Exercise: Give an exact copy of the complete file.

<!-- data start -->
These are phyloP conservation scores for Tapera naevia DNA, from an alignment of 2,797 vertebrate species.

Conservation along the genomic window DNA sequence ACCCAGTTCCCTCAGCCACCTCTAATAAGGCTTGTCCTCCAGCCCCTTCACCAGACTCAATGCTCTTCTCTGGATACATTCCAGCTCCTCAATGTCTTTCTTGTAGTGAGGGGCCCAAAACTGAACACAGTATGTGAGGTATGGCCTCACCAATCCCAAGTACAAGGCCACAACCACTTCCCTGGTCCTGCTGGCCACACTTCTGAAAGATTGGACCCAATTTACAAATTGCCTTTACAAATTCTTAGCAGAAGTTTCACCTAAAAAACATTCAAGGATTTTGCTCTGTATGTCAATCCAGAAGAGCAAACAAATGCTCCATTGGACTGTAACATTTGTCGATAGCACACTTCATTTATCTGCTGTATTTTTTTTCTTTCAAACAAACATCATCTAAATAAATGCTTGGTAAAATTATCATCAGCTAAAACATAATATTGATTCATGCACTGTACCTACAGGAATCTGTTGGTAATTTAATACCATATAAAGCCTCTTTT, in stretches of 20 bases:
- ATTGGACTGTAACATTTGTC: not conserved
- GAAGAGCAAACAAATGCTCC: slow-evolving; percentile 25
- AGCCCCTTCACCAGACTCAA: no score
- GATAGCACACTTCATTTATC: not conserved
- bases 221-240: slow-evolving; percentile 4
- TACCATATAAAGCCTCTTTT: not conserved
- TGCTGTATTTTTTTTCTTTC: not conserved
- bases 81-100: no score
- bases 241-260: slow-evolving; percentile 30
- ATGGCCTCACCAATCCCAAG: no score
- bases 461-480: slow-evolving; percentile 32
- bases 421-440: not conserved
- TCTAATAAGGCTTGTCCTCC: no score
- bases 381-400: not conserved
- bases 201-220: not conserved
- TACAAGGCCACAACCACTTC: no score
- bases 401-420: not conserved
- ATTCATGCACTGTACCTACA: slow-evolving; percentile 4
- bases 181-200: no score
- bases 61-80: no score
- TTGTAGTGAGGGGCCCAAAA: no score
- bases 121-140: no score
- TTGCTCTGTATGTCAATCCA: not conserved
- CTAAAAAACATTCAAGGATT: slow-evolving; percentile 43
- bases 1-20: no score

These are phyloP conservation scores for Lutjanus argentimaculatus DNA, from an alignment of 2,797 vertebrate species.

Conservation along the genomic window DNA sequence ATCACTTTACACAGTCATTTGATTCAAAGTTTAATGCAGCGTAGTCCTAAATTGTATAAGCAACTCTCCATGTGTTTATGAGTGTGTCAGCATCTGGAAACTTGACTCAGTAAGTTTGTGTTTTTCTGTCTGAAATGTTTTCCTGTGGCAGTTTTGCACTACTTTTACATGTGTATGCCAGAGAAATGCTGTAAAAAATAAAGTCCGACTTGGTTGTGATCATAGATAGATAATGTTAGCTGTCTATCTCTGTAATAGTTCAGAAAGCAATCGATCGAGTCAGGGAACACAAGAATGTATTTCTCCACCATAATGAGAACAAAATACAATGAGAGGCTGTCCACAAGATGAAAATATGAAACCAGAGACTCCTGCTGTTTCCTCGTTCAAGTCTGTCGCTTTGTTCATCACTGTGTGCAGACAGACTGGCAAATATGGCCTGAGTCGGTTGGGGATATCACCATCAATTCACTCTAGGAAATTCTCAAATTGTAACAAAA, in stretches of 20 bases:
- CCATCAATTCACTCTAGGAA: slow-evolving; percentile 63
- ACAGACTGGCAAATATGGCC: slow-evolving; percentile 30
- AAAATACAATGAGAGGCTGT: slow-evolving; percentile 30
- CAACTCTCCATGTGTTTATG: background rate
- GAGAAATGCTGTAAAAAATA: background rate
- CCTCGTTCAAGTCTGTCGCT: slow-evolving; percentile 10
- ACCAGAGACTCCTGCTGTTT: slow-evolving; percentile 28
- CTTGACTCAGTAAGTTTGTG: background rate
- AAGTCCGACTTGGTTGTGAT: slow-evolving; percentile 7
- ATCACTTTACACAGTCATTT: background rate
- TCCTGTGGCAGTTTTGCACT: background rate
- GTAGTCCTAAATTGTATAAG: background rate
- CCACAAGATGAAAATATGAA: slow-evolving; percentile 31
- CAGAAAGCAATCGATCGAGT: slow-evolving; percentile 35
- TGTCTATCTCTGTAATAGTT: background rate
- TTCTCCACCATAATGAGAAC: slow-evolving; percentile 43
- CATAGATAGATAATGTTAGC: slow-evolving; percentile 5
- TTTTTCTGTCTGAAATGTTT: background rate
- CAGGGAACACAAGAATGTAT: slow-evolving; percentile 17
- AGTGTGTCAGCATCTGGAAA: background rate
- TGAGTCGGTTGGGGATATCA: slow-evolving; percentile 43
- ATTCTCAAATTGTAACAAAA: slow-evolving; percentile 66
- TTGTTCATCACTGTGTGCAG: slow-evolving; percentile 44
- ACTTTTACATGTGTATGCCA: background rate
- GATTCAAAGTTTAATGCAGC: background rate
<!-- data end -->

These are phyloP conservation scores for Tapera naevia DNA, from an alignment of 2,797 vertebrate species.

Conservation along the genomic window DNA sequence ACCCAGTTCCCTCAGCCACCTCTAATAAGGCTTGTCCTCCAGCCCCTTCACCAGACTCAATGCTCTTCTCTGGATACATTCCAGCTCCTCAATGTCTTTCTTGTAGTGAGGGGCCCAAAACTGAACACAGTATGTGAGGTATGGCCTCACCAATCCCAAGTACAAGGCCACAACCACTTCCCTGGTCCTGCTGGCCACACTTCTGAAAGATTGGACCCAATTTACAAATTGCCTTTACAAATTCTTAGCAGAAGTTTCACCTAAAAAACATTCAAGGATTTTGCTCTGTATGTCAATCCAGAAGAGCAAACAAATGCTCCATTGGACTGTAACATTTGTCGATAGCACACTTCATTTATCTGCTGTATTTTTTTTCTTTCAAACAAACATCATCTAAATAAATGCTTGGTAAAATTATCATCAGCTAAAACATAATATTGATTCATGCACTGTACCTACAGGAATCTGTTGGTAATTTAATACCATATAAAGCCTCTTTT, in stretches of 20 bases:
- ATTGGACTGTAACATTTGTC: not conserved
- GAAGAGCAAACAAATGCTCC: slow-evolving; percentile 25
- AGCCCCTTCACCAGACTCAA: no score
- GATAGCACACTTCATTTATC: not conserved
- bases 221-240: slow-evolving; percentile 4
- TACCATATAAAGCCTCTTTT: not conserved
- TGCTGTATTTTTTTTCTTTC: not conserved
- bases 81-100: no score
- bases 241-260: slow-evolving; percentile 30
- ATGGCCTCACCAATCCCAAG: no score
- bases 461-480: slow-evolving; percentile 32
- bases 421-440: not conserved
- TCTAATAAGGCTTGTCCTCC: no score
- bases 381-400: not conserved
- bases 201-220: not conserved
- TACAAGGCCACAACCACTTC: no score
- bases 401-420: not conserved
- ATTCATGCACTGTACCTACA: slow-evolving; percentile 4
- bases 181-200: no score
- bases 61-80: no score
- TTGTAGTGAGGGGCCCAAAA: no score
- bases 121-140: no score
- TTGCTCTGTATGTCAATCCA: not conserved
- CTAAAAAACATTCAAGGATT: slow-evolving; percentile 43
- bases 1-20: no score

These are phyloP conservation scores for Lutjanus argentimaculatus DNA, from an alignment of 2,797 vertebrate species.

Conservation along the genomic window DNA sequence ATCACTTTACACAGTCATTTGATTCAAAGTTTAATGCAGCGTAGTCCTAAATTGTATAAGCAACTCTCCATGTGTTTATGAGTGTGTCAGCATCTGGAAACTTGACTCAGTAAGTTTGTGTTTTTCTGTCTGAAATGTTTTCCTGTGGCAGTTTTGCACTACTTTTACATGTGTATGCCAGAGAAATGCTGTAAAAAATAAAGTCCGACTTGGTTGTGATCATAGATAGATAATGTTAGCTGTCTATCTCTGTAATAGTTCAGAAAGCAATCGATCGAGTCAGGGAACACAAGAATGTATTTCTCCACCATAATGAGAACAAAATACAATGAGAGGCTGTCCACAAGATGAAAATATGAAACCAGAGACTCCTGCTGTTTCCTCGTTCAAGTCTGTCGCTTTGTTCATCACTGTGTGCAGACAGACTGGCAAATATGGCCTGAGTCGGTTGGGGATATCACCATCAATTCACTCTAGGAAATTCTCAAATTGTAACAAAA, in stretches of 20 bases:
- CCATCAATTCACTCTAGGAA: slow-evolving; percentile 63
- ACAGACTGGCAAATATGGCC: slow-evolving; percentile 30
- AAAATACAATGAGAGGCTGT: slow-evolving; percentile 30
- CAACTCTCCATGTGTTTATG: background rate
- GAGAAATGCTGTAAAAAATA: background rate
- CCTCGTTCAAGTCTGTCGCT: slow-evolving; percentile 10
- ACCAGAGACTCCTGCTGTTT: slow-evolving; percentile 28
- CTTGACTCAGTAAGTTTGTG: background rate
- AAGTCCGACTTGGTTGTGAT: slow-evolving; percentile 7
- ATCACTTTACACAGTCATTT: background rate
- TCCTGTGGCAGTTTTGCACT: background rate
- GTAGTCCTAAATTGTATAAG: background rate
- CCACAAGATGAAAATATGAA: slow-evolving; percentile 31
- CAGAAAGCAATCGATCGAGT: slow-evolving; percentile 35
- TGTCTATCTCTGTAATAGTT: background rate
- TTCTCCACCATAATGAGAAC: slow-evolving; percentile 43
- CATAGATAGATAATGTTAGC: slow-evolving; percentile 5
- TTTTTCTGTCTGAAATGTTT: background rate
- CAGGGAACACAAGAATGTAT: slow-evolving; percentile 17
- AGTGTGTCAGCATCTGGAAA: background rate
- TGAGTCGGTTGGGGATATCA: slow-evolving; percentile 43
- ATTCTCAAATTGTAACAAAA: slow-evolving; percentile 66
- TTGTTCATCACTGTGTGCAG: slow-evolving; percentile 44
- ACTTTTACATGTGTATGCCA: background rate
- GATTCAAAGTTTAATGCAGC: background rate